Corruption is deeply rooted in Lebanese political system and society
“Corruption is worse than prostitution. The latter might endanger the morals of an individual, the former invariably endangers the morals of the entire country.” Karl Kraus
Change and Reform bloc leader Michel Aoun said yesterday that he has “documents” to verify the corruption allegations he made last Friday against some Lebanese political groups. It is funny how Aoun remembers these files when he doesn’t get what he wants in regards of appointment of his followers inside the governmental institutions. After a dispute between his ministers and ministers of the PSP, Aoun threatened that he will take the files of the “Ministry of the displaced” to court.
Lebanon is a fertile land for corruption. It is more than a way of life. Life doesn’t function in Lebanon without corruption. You want to get a driver license without taken a test, bribe someone. You want to build a building illegally, all you have to do is bribe someone. You want to import expired food to the country, just bribe someone. You want to get elected in the next elections (any election) just buy some votes.
Corruption in Lebanon exists in all its forms including bribery, nepotism, favoritism, patronage, embezzlement, kick-backs, and vote-buying.
Transparency International (TI), a leading non-governmental organization devoted to fighting corruption worldwide, released its annual Corruption Perception Index for 2011 that ranked Lebanon in 134th place among 183 countries worldwide and 13th among 17 countries in the Middle East and North Africa region.
In their latest report on corruption, TI said: “The impacts of corruption are tremendous and can be classified as political costs rendering fragile the relationship between citizens and the state, financial costs especially in terms of investment and lack of corporate governance, as well as socio-economic costs.” To read their Arabic Report, follow this link: National Integrity System . Or you can read LTA’s Press Release on the results of the 2011 CPI in English.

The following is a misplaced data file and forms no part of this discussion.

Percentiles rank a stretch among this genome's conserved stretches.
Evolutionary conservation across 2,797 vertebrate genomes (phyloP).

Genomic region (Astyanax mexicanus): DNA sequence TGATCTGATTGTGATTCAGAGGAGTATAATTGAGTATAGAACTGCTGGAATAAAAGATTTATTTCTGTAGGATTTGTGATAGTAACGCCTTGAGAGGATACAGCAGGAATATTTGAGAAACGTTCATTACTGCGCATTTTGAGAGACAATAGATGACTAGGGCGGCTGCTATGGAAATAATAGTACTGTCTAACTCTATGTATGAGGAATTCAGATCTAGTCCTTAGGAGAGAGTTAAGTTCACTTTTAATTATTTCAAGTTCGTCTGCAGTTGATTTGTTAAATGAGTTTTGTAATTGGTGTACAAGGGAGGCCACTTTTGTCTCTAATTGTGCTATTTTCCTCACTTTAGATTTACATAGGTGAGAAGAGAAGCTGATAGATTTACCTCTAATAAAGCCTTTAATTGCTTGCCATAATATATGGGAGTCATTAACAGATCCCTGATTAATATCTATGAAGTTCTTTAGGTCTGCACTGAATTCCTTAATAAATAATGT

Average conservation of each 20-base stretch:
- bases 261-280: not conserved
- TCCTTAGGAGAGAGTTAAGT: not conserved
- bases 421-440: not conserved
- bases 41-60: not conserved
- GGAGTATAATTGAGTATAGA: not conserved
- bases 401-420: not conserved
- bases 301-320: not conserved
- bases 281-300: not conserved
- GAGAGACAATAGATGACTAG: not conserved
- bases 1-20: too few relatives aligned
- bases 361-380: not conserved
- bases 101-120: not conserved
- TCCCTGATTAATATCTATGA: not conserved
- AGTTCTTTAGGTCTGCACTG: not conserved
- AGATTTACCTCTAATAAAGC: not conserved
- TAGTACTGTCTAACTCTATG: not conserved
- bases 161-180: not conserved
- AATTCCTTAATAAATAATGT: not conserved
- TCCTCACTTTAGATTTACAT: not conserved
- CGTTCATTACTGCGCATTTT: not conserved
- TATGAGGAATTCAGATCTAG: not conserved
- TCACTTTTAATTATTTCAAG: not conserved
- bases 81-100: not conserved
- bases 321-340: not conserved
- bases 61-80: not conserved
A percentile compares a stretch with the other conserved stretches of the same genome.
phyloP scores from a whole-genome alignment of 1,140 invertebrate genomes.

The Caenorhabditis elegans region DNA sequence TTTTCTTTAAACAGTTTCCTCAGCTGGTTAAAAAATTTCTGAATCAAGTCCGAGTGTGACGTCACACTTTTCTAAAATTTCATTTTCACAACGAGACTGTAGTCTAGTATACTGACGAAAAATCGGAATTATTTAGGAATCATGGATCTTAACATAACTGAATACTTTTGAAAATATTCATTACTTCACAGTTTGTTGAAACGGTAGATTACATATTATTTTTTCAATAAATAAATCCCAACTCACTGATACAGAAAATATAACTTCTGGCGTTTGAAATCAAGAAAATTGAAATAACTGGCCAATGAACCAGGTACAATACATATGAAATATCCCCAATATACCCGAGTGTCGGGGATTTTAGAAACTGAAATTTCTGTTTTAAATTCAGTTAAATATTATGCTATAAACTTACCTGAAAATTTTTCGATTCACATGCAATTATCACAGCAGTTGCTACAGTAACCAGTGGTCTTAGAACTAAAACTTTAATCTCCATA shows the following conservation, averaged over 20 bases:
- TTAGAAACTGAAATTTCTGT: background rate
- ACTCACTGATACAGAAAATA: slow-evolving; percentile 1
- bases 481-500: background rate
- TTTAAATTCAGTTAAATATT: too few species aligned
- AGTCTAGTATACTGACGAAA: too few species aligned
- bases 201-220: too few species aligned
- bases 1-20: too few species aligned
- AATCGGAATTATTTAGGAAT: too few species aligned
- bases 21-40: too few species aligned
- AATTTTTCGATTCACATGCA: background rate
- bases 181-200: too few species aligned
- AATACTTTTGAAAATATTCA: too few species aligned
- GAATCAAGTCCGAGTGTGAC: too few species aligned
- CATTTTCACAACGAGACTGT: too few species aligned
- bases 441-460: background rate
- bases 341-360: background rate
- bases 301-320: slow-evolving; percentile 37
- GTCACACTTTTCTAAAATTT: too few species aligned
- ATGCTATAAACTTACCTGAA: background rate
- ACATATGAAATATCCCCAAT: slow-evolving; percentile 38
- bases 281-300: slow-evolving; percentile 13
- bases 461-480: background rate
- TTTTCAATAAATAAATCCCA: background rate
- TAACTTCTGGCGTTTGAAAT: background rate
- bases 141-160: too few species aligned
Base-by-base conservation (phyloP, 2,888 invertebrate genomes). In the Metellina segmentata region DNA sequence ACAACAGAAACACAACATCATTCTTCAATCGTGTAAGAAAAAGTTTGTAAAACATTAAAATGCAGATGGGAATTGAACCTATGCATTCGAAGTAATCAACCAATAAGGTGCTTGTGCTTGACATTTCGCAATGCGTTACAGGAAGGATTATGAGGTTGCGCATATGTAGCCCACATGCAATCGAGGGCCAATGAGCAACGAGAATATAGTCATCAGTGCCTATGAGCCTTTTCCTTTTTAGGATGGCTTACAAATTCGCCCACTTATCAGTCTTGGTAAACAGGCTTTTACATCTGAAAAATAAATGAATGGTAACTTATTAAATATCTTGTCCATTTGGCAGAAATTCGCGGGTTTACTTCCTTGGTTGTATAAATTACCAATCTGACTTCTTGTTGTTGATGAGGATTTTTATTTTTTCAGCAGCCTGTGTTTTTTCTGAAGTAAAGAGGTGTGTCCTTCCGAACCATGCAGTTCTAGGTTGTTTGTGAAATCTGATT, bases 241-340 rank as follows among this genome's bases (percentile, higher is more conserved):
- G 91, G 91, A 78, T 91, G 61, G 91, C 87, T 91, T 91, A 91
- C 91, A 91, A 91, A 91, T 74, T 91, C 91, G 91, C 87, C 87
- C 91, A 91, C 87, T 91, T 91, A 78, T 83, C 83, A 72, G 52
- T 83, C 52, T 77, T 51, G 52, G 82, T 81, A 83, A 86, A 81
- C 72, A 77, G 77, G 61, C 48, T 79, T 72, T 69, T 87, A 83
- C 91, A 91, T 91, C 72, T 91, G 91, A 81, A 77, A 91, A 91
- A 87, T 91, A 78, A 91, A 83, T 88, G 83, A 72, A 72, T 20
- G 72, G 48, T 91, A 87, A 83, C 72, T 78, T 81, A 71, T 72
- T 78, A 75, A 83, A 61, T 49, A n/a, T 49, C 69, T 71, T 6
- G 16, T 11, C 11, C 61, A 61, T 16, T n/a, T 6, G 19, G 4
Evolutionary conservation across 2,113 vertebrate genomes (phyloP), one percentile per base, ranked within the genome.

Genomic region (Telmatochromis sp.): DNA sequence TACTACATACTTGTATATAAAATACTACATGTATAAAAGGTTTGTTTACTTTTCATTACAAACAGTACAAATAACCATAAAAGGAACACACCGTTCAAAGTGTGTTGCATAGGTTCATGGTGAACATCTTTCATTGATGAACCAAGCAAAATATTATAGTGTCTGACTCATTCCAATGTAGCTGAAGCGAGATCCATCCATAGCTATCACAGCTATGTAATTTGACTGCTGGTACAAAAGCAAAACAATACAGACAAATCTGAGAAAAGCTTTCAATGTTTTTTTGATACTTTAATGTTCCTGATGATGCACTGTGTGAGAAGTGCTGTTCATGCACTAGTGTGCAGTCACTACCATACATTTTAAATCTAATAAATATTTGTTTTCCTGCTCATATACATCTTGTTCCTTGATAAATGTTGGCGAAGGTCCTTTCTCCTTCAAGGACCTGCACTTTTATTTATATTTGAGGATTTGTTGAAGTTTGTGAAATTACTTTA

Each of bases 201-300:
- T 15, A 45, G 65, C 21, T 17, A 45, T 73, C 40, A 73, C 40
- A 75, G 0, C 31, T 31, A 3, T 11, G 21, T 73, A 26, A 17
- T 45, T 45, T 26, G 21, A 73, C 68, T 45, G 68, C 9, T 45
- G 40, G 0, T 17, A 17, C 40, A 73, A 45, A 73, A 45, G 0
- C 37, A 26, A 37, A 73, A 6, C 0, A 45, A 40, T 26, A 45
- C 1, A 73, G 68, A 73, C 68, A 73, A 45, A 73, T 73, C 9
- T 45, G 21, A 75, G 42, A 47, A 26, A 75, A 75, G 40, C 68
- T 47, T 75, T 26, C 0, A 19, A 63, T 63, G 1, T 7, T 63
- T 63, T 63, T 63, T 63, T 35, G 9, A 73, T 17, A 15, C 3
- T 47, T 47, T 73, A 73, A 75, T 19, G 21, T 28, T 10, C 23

Aoun might be right in the case of the “Ministry of the displaced” but he forgot that he never explained the whereabouts of $35 Million dollars that he took with him to France when he was exiled to France from the Lebanese treasury. He refused to return to Lebanon before the proxy-Syrian government closed all the files opened against him. Those were Public money. It was part of the deal for his return. The smell of corruption started to leak out from those around him. Even many inside the FPM critics say they can name a number of politicians who have benefited from compromises done by Michel Aoun, his son in law Minister Gebran Bassil and Prime Minister Miqati. They also started to talk about the electricity and gas and oil deals and who is getting a cut from the FPM ….
What is also amazing is how Aoun never talks about the corruption of his allies. It seems he is oblivious to the corruption of Amal. He tend to forget the “Majlis al-Janoub” …. Aoun has files on certain politicians but for sure others have file on him and his entourage.
The Lebanese system prevents control and penalization. Culprits are protected by their respective communities and leaders. Everyone gets a cut and national interest doesn’t exist in Lebanon dictionary.
Lebanese must tackle the culture of corruption that is rooted in our society. Whistle-blower protection law and a freedom of information act should be passed in order to provide much-needed transparency for official government action. But such laws will not be introduced and if they pass, they will not be enforced. The lawmakers are part of this corruption culture of ours.
In order to defeat corruption, you need to have the right people in the right place. The battle against corruption starts in electing people who are ready to fight corruption. Will we see a change in the next election or will people decide to sell their votes and dignity to corrupt politicians?